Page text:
Turkish President says demands by Saudi-led bloc unrealistic
Turkey will not close its military base in Qatar, President Recep Tayyip Erdoğan said told French media Wednesday.
The closure of the base would happen under one condition, Erdoğan told the France 24 television network.
“Unless Qatar wants it, we will not do it,” Erdoğan said.
A defense agreement in 2014 between Ankara and Doha required Turkey to establish a base in Qatar, at the request of the Qatari government.
Erdoğan said the same terms were presented to Saudi Arabia for Turkey to build a base in the kingdom but Riyadh wanted time to think it through.
The Turkish base in Qatar was built but Saudi Arabia now wants to get rid of it.
“If Qatar has such a request of us, of course we will no longer remain in a place where we are not wanted,” Erdoğan said.
“Why do they not ask the same thing for CENTCOM? Because the Americans have also a base there, the French have a base there,” Erdoğan said of the American command responsible for the Middle East, north Africa and central Asia. “We remain loyal to our agreement with Qatar and we own up to it until the end.”
Turkey does not want the Qatar situation to widen into a Gulf regional crisis and has asked Saudi Arabia, as the strongest country in the region, not to allow it to develop into an even bigger crisis.
A list of demands by Saudi Arabia and its allies, which included the closure of the Turkish base in Qatar, to restore diplomatic ties with Qatar are unrealistic to the sovereignty of a state, Erdoğan said.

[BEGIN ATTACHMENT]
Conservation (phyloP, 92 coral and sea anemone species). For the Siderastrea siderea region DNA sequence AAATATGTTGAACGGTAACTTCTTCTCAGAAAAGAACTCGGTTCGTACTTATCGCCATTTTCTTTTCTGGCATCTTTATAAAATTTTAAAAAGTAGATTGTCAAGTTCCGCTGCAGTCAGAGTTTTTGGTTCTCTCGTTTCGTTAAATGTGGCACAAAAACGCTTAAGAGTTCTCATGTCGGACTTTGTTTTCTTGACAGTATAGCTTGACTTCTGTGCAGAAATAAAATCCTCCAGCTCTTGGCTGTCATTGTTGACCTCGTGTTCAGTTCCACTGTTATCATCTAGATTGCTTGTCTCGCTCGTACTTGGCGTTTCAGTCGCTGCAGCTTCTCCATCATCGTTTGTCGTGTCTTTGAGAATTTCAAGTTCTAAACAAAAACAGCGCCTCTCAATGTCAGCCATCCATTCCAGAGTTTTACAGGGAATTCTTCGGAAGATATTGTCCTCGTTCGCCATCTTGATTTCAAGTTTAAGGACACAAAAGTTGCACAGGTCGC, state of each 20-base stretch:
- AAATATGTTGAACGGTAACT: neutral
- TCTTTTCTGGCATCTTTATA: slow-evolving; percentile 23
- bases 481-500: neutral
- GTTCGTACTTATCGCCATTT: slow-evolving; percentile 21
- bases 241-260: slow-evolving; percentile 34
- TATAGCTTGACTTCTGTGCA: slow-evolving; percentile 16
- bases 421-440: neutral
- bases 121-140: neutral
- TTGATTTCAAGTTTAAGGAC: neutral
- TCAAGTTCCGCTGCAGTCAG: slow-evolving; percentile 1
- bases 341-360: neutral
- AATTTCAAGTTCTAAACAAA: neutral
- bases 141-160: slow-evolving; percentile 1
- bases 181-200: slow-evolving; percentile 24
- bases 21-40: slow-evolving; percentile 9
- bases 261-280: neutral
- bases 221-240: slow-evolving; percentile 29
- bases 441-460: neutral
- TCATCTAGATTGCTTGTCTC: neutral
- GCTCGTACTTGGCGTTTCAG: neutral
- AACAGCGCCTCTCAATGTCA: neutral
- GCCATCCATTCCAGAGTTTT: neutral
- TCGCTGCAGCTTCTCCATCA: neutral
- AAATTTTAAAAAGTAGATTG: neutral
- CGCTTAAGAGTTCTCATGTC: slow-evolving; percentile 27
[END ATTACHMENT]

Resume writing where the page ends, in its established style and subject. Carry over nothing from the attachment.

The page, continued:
“When it comes to this list of 13 items: That simply will strip a state of its quality of a state — Qatar a state” and are not acceptable under any circumstances because they are challenging the state function of Qatar, Erdoğan said.
Erdoğan said he has not lost hope for a solution to the crisis but the West and Turkey are not in support of the stance by the Gulf countries, and he knows Qatar fights terrorism and no one should be misled or have the wrong impression on that issue.
On June 5, Saudi Arabia, Egypt, the UAE, Bahrain and Yemen abruptly cut diplomatic ties with Qatar, accusing Doha of meddling in their domestic affairs and supporting terror groups.
Mauritania followed suit shortly afterward, while Jordan downgraded its diplomatic representation in Doha.
Saudi Arabia also sealed its land border with Qatar, geographically isolating the tiny Gulf state.
Doha has denied the allegations and described the moves to isolate it as “unjustified”.